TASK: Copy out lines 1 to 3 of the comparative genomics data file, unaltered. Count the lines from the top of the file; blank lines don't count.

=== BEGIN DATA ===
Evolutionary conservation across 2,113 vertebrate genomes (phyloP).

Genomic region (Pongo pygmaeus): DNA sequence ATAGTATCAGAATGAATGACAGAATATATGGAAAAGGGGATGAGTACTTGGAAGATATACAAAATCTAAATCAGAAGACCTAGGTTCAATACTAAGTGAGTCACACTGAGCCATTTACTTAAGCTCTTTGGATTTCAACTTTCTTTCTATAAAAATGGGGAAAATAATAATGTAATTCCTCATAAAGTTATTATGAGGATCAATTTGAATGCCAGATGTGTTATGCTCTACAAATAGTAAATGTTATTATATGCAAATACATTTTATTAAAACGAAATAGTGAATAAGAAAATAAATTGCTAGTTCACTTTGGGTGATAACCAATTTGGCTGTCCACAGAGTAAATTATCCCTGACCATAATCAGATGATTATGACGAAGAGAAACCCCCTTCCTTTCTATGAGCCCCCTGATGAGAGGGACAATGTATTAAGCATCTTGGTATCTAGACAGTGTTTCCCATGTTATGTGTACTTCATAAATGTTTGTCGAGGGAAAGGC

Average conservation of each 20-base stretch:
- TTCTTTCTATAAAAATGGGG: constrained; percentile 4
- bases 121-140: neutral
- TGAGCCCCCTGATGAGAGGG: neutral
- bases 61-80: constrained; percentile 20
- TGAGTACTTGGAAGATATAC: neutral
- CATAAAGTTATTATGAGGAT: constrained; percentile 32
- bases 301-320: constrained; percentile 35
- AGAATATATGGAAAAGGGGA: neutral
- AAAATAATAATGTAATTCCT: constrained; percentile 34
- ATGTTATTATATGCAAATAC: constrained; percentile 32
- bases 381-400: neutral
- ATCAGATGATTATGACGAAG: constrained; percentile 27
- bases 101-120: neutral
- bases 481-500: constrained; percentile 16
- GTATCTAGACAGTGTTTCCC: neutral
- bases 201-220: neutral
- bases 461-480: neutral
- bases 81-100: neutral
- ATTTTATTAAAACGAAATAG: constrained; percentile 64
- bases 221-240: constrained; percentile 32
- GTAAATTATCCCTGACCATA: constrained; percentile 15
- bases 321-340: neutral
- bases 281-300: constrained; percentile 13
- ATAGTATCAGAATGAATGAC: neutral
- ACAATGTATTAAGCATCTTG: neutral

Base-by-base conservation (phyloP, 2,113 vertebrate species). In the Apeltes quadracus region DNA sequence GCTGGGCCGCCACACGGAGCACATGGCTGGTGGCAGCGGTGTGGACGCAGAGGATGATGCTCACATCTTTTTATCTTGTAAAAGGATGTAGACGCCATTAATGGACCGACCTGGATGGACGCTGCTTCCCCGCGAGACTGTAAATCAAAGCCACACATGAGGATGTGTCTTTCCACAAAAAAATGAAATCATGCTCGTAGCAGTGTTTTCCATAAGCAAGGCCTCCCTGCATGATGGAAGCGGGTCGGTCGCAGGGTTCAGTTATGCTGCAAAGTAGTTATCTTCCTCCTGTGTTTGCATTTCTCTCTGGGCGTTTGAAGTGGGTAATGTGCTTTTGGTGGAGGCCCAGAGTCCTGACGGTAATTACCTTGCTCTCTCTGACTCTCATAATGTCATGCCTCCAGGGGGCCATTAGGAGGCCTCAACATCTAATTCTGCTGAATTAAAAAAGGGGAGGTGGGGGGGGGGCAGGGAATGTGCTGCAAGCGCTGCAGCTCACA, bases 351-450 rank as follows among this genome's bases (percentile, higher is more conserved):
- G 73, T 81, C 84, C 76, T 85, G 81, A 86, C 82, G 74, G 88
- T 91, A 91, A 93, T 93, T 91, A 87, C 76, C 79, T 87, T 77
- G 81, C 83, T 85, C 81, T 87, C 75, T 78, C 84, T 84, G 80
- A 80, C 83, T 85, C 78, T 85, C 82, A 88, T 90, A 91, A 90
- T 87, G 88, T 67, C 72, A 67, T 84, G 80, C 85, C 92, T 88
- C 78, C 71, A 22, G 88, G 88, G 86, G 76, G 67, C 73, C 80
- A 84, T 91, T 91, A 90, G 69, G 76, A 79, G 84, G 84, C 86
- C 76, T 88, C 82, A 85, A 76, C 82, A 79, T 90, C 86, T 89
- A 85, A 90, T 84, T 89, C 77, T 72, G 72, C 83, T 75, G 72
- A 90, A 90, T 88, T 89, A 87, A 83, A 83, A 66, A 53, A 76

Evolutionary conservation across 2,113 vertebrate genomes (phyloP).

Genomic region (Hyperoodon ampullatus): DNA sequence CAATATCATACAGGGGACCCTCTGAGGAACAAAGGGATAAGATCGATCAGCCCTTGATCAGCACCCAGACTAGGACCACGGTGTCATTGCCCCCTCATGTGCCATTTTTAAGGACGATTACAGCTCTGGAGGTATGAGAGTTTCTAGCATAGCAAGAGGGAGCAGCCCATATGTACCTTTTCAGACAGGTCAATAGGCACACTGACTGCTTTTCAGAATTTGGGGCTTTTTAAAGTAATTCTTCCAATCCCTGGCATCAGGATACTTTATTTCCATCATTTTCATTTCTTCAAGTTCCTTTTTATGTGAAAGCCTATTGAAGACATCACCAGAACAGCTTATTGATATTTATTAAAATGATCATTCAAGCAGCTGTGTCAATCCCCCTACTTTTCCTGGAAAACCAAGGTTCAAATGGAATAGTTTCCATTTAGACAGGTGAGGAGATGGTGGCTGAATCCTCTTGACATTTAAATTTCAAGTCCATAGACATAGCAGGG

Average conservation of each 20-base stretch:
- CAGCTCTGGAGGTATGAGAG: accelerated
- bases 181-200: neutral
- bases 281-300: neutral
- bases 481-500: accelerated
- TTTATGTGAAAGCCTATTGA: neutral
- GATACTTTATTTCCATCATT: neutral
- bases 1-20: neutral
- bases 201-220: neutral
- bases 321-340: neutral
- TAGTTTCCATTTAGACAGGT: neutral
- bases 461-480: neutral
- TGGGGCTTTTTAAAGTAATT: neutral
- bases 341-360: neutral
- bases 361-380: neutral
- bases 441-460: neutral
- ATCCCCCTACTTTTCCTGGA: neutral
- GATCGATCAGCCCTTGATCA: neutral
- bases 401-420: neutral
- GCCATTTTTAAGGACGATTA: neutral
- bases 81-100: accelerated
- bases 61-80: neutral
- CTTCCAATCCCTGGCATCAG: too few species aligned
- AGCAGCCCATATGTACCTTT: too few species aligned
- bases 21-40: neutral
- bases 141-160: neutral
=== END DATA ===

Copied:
Evolutionary conservation across 2,113 vertebrate genomes (phyloP).

Genomic region (Pongo pygmaeus): DNA sequence ATAGTATCAGAATGAATGACAGAATATATGGAAAAGGGGATGAGTACTTGGAAGATATACAAAATCTAAATCAGAAGACCTAGGTTCAATACTAAGTGAGTCACACTGAGCCATTTACTTAAGCTCTTTGGATTTCAACTTTCTTTCTATAAAAATGGGGAAAATAATAATGTAATTCCTCATAAAGTTATTATGAGGATCAATTTGAATGCCAGATGTGTTATGCTCTACAAATAGTAAATGTTATTATATGCAAATACATTTTATTAAAACGAAATAGTGAATAAGAAAATAAATTGCTAGTTCACTTTGGGTGATAACCAATTTGGCTGTCCACAGAGTAAATTATCCCTGACCATAATCAGATGATTATGACGAAGAGAAACCCCCTTCCTTTCTATGAGCCCCCTGATGAGAGGGACAATGTATTAAGCATCTTGGTATCTAGACAGTGTTTCCCATGTTATGTGTACTTCATAAATGTTTGTCGAGGGAAAGGC

Average conservation of each 20-base stretch: